The Physics System: Our approach and challenges
Physics often play an integral part of a game. Whether they provide a realistic simulation, something more surreal such as the Portal games, or just basic platforming mechanics, a game will suffer immensely if the physics don’t behave like they should. Physics can make or break a game. Naturally, physics will be a vital part for our engine as well, but there is more to it than just implementing an existing library and creating a simple interface to use it with. In this blog post we will elaborate on our goals and explain the choices we made in order to create an easy to use yet flexible physics system.
Multiple physics engines
Providing a performant and accurate physics simulation for the end user is important, of course, but not the greatest challenge for this project. There are currently various high-quality physics libraries available, such as PhysX, Havok, and Bullet. Many other engines and developers have made use of these libraries for good reasons: They provide many features, they are fast, and they are reliable. These physics engine have an incredible amount of research and development behind them, so using them will save a lot of time to get a correct physics simulation running and allows us to put our focus towards the main goal: Creating the engine.
We aim to support these three major physics libraries. In order to do that, an interface will be created that allows us to easily swap between different libraries. One of the goals for this is to get a common denominator for a physics interface and ensure the front-end of the interface will not change based on the library in use, so the implementation-specific details are all kept on the back-end.
This also grants easy benchmarking between the different engines, by creating a test scene that uses multiple instances of all types of physics areas that will be used in the engine. Such as: constraints between entities, ragdolls, parenting and ropes, simple collisions like one on one and concave; complex collisions like many tipping over towers and concave and material interactions. This way we can measure performance and test for odd behaviour.
But not only measuring different well-established physics engines against each other. It is also a great learning opportunity. The stretch goal of ours is to write a custom physics implementation. By implementing all these physics engines, enough knowledge and familiarity should be gained to come up with a decent custom interface, and we should be able to test our own physics against other existing engines. This could be a good learning opportunity without risking the state of our engine’s physics system, as we can ensure a functional physics implementation is in place.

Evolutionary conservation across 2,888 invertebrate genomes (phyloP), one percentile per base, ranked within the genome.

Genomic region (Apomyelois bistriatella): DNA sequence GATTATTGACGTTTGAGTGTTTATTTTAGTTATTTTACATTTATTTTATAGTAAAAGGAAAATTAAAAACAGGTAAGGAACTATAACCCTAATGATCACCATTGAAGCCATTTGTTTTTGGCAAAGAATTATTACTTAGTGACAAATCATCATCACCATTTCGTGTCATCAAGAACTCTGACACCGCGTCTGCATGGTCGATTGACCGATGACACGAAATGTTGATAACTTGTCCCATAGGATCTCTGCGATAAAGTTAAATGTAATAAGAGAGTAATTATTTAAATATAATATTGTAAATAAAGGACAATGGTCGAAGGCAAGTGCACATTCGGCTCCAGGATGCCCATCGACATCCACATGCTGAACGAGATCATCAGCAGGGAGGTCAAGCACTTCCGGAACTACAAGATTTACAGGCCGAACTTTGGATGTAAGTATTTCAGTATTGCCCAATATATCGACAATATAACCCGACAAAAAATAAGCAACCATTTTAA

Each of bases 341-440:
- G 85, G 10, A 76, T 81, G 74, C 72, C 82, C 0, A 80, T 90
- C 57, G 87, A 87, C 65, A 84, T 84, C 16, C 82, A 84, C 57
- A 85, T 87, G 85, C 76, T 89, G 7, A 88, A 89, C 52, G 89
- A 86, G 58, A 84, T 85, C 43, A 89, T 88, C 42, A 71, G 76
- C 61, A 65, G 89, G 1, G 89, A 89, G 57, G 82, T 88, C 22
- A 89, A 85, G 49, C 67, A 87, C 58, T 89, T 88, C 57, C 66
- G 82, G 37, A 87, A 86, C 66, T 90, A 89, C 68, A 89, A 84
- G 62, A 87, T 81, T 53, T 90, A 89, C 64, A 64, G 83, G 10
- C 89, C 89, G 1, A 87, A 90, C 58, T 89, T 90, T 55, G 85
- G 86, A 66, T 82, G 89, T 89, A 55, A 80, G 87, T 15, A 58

In the previous section we already talked a bit about the interface between the physics implementation and the engine itself, but the layer between the engine and the end user is just as important. After all, it will be difficult to efficiently use the physics system in the engine without a proper interface.
Looking purely at the implementation, we want to provide modules that are to be used to create components for the entities in the world. After all, complex-looking objects can be made by using these ‘simple’ building blocks. Objects such as cloth or ragdolls are ultimately built up using small rigid bodies that are bound together through constraints, for instance. Additionally, this approach coincides well with the flexibility of the Entity Component System. Standard physics components are defined without having to hard-code objects, and any new components can be added later with relative ease, should the need arise.
The interface will also provide other common functionalities such as raycasts, collision filtering and callbacks. These subjects will be tackled later, possibly in a future blog post.
The engine and the physics engine
The component system that was discussed in the previous blog post has to work together with the physics system very closely. The architecture of the engine itself states that everything should be an aggregation, not a composition. The physics interface should be coupled neatly using interfaces and not be hardcoded into the engine. However, the physics root deeply into the game world. Every entity that has a collider and/or rigidbody component has to be updated by the physics step. That means that everything gets copied to the physics engine via the interface, the physics engine does its simulation and everything gets sent back to the world. When the two layers communicate with each other, a lot of data is copied from one system to the other. This has to happen as efficiently as possible. This is where the data oriented part of the engine design comes in. By having a so to say “Struct of arrays” instead of a “Array of structs” design, the CPU can predict what to copy into its cache, keeping the cache miss or noise to a minimum. This way we can minimize the overhead caused by the synchronization between the physics and the world, making the simulation as fast as it can be.
Left: An array of structs
Right: A struct of arrays where the entity is only an index
However, because all these physics engines are different, finding a common denominator is going to be essential, since it is a common practice one creates a new product when others do not suffice. Any limits or differences in feature support need to be taken into account. However, a physics engine simulates physics - to a certain extent. And luckily there is only one instance of physics in our known universe. We all apply one model at least. In other words, there will be a common denominator for the simple things, the simple things that will be implemented into the engine. And as we strive to keep the engine lightweight, without the more advanced features like fluids and soft bodies, we believe we can settle on a feature list that is well-supported by the physics libraries we use.